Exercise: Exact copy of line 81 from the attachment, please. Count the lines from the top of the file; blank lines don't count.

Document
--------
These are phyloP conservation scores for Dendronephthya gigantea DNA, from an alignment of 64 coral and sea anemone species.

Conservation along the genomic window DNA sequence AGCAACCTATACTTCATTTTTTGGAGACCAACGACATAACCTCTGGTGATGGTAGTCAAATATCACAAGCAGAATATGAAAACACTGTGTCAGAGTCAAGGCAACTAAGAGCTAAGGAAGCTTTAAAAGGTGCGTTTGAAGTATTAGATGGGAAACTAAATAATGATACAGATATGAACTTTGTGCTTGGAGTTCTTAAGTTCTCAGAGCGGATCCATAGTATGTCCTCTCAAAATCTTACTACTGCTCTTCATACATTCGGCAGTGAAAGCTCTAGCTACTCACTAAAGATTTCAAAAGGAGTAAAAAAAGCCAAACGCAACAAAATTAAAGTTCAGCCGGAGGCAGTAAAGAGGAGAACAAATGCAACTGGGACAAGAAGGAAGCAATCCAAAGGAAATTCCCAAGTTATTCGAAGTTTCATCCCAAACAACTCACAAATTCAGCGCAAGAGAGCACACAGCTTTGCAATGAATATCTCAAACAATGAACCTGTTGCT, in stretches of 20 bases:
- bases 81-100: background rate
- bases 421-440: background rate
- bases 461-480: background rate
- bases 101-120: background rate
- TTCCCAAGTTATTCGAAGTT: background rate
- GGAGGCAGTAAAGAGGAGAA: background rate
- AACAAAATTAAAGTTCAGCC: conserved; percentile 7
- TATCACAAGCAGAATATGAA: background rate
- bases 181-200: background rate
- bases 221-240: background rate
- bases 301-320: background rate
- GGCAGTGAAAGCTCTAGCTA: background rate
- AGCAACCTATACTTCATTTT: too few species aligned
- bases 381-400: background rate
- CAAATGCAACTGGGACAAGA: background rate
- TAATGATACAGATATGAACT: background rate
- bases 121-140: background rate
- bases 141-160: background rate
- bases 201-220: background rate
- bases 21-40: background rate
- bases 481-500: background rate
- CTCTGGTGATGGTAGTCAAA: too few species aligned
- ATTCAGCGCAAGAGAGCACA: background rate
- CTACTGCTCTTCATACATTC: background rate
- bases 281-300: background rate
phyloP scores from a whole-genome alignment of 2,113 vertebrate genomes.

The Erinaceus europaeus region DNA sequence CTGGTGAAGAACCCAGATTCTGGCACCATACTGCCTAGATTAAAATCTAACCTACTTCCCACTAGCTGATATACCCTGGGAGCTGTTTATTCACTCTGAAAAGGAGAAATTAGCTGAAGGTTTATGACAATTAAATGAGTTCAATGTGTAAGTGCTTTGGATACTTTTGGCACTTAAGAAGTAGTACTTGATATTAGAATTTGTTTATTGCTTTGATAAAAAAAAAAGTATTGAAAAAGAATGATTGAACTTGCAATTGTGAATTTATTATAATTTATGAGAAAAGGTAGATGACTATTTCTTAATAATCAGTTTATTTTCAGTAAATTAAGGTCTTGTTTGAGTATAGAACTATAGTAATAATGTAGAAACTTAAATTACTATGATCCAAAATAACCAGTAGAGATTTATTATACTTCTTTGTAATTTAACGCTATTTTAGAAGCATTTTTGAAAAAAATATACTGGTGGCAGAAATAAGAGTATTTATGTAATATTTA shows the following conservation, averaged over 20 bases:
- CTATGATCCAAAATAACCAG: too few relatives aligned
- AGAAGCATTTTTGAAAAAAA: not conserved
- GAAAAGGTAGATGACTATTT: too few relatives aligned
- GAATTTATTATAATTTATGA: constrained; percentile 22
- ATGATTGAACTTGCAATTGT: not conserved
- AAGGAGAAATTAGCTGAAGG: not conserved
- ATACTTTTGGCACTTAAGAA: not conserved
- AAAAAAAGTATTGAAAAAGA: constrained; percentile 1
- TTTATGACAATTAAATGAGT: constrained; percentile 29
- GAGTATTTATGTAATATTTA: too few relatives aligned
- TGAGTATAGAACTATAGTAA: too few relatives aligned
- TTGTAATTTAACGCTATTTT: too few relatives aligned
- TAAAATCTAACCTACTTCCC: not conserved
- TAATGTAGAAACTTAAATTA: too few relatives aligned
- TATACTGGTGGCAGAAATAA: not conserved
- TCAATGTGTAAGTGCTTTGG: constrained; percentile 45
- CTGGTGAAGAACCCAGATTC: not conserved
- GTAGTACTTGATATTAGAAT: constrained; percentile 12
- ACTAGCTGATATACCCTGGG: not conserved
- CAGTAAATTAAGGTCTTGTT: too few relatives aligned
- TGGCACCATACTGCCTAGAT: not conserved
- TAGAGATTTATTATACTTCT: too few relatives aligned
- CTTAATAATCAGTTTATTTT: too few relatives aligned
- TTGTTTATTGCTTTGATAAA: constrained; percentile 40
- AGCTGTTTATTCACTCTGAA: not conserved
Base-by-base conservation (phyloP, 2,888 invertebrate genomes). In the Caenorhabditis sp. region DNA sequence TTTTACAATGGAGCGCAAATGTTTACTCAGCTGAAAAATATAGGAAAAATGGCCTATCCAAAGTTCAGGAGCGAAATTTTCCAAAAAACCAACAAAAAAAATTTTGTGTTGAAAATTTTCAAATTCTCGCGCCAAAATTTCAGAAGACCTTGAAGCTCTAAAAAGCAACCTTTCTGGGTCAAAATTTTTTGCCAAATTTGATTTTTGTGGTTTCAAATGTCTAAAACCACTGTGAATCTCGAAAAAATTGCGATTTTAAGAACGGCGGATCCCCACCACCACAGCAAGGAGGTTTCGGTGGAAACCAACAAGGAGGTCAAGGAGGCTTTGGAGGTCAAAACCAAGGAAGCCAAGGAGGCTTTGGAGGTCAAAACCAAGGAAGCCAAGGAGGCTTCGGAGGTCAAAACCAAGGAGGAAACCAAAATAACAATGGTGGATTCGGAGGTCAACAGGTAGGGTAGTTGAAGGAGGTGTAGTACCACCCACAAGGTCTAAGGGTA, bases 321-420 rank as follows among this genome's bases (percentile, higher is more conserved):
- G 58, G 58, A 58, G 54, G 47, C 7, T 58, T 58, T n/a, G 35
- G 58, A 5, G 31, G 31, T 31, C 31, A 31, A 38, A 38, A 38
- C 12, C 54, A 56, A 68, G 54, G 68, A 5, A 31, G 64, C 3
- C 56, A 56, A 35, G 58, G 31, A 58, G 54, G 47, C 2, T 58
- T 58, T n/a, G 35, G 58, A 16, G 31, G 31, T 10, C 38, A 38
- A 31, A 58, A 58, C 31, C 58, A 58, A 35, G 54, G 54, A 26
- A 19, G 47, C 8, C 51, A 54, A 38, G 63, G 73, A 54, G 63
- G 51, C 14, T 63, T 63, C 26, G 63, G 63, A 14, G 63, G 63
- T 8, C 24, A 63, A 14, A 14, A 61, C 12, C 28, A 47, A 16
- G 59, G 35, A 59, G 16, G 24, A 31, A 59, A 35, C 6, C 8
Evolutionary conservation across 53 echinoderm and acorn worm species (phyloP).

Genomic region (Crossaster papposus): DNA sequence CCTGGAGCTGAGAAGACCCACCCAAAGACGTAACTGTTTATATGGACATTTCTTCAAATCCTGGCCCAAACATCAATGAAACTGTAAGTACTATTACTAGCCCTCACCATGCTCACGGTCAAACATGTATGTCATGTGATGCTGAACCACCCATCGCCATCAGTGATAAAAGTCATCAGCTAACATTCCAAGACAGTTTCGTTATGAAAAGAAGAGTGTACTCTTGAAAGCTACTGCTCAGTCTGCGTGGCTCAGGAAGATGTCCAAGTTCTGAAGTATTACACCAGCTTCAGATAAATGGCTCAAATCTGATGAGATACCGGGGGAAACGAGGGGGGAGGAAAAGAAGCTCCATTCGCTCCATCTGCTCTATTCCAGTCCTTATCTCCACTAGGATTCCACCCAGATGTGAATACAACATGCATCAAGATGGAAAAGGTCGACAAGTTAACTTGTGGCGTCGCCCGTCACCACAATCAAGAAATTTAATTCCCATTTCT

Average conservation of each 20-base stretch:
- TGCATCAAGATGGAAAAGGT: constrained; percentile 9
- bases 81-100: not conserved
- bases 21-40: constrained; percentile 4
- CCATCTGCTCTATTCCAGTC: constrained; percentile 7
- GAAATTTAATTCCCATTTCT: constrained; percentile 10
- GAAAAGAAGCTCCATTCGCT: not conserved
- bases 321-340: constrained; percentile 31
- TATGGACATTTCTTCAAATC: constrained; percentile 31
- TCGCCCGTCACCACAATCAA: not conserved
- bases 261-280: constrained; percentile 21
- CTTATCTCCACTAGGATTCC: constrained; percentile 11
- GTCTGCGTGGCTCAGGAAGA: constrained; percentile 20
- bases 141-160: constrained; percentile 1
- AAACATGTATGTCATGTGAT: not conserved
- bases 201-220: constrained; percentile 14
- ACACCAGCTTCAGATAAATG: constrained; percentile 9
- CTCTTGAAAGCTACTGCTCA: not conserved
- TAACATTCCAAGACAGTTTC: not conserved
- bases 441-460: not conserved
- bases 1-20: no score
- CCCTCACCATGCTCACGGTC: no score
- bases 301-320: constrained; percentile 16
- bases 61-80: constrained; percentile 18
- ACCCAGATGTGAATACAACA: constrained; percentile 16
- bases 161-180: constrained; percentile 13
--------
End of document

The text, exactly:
- bases 141-160: constrained; percentile 1